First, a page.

Egypt rejects Israel’s planned Rafah assault News

WHO chief reiterates call for Gaza ceasefire, says medical aid to enclave ‘drop in the ocean’

LONDON: The head of the World Health Organization said on Monday the humanitarian situation in Gaza was dire, adding that current levels of medical supplies reaching the Palestinian enclave were “only a drop in the ocean of need.”

Tedros Adhanom Ghebreyesus was speaking at the World Governments Summit in Dubai and during his address he reiterated calls for a ceasefire in Israel’s war on Gaza that has ravaged the area.

“WHO continues to call for safe access for humanitarian personnel and supplies,” he told the summit. “We continue to call for hostages held by Hamas to be released. And we continue to call for a ceasefire.”

He added he was deeply concerned by Israeli attacks on Rafah where most of the enclave’s inhabitants have fled and where strikes killed 48 people overnight.

“Only 15 out of 36 hospitals are still partially or minimally functioning, and Gaza health workers are doing their best in impossible circumstances,” he said.

“I am especially concerned by the recent attacks on Rafah where the majority of Gaza’s population has fled the destruction.

“So far, we have delivered 447 metric tons of medical supplies to Gaza, but it’s a drop in the ocean of need, which continues to grow every day,” he added.

The latest conflict broke out after attacks on Oct. 7 by Hamas fighters in Israeli towns, which killed 1,200 people and around 250 hostages seized, according to Israeli figures.

The war, now entering its fifth month, has killed more than 28,000 people in Gaza, health authorities in the Hamas-run enclave have said.

Tedros said lessons were not being learned from the COVID-19 pandemic and that the world was not prepared for a new pandemic, which he added was inevitable.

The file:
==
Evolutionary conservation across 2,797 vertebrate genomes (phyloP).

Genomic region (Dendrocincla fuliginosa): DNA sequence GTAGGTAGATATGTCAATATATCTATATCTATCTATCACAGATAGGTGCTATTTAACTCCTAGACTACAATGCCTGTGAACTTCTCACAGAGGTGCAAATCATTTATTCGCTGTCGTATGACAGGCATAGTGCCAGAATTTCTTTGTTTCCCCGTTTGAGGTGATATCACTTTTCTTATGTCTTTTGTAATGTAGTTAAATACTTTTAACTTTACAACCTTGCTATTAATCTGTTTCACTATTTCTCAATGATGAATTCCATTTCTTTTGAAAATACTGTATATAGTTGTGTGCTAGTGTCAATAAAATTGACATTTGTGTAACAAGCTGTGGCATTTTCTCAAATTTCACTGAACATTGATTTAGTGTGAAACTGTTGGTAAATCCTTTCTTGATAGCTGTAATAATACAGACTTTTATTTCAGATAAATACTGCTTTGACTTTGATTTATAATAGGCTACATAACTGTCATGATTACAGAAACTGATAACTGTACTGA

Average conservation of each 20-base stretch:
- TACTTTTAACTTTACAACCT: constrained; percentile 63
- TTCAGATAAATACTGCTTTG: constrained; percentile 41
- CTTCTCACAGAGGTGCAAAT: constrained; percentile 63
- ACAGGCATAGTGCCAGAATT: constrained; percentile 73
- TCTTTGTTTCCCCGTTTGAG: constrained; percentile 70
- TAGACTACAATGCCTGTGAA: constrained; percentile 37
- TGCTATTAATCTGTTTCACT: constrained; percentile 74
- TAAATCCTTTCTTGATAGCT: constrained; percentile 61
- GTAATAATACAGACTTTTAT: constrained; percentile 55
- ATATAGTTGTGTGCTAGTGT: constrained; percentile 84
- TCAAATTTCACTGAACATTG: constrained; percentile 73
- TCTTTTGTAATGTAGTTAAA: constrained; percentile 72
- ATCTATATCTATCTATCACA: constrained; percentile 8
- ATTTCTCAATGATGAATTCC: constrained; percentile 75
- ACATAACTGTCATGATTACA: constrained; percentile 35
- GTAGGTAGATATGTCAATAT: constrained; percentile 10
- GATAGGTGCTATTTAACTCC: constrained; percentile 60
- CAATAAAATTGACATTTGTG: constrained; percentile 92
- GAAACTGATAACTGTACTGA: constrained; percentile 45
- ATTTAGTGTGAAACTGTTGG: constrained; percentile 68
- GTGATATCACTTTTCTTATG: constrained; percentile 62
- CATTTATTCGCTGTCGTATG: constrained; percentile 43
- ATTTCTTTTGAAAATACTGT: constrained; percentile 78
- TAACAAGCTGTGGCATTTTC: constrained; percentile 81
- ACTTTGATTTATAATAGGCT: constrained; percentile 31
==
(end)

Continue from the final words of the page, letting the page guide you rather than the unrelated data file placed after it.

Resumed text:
“If the world fails to learn from these lessons, it will pay dearly next time,” he said. “And there will be a next time. History teaches us that the next pandemic is a matter of when — not if.”

He continued: “It may be caused by an influenza virus, or a new Coronavirus or it may be caused by a new pathogen we don’t even know about yet. Tomorrow we would face many of the same problems we face with COVID-19.”

Tedros rejected what he called “a litany of lies and conspiracy theories” surrounding current negotiations on an international agreement on pandemic preparedness and response.

Since December 2021, when WHO member states met in Geneva to begin drafting a global agreement, efforts have been ongoing to reach a consensus ahead of the World Health Assembly in May.

But “obstacles remain” to meet that deadline, Tedros said, due to misinformation about the agreement being a “power grab by the World Health Organization.”

He rejected those accusations, adding that all countries needed to work together to share information, knowledge and expertise to detect and contain pathogens presenting a risk, and timely access to tests, treatments and vaccines.

“The COVID-19 pandemic inflicted huge losses on communities, countries, businesses and economies. Those losses must not be in vain and must not be repeated,” he said.

“It’s possible or even likely that we will face another pandemic in our lifetimes. We can’t know how mild or severe it might be. But we can be ready.”

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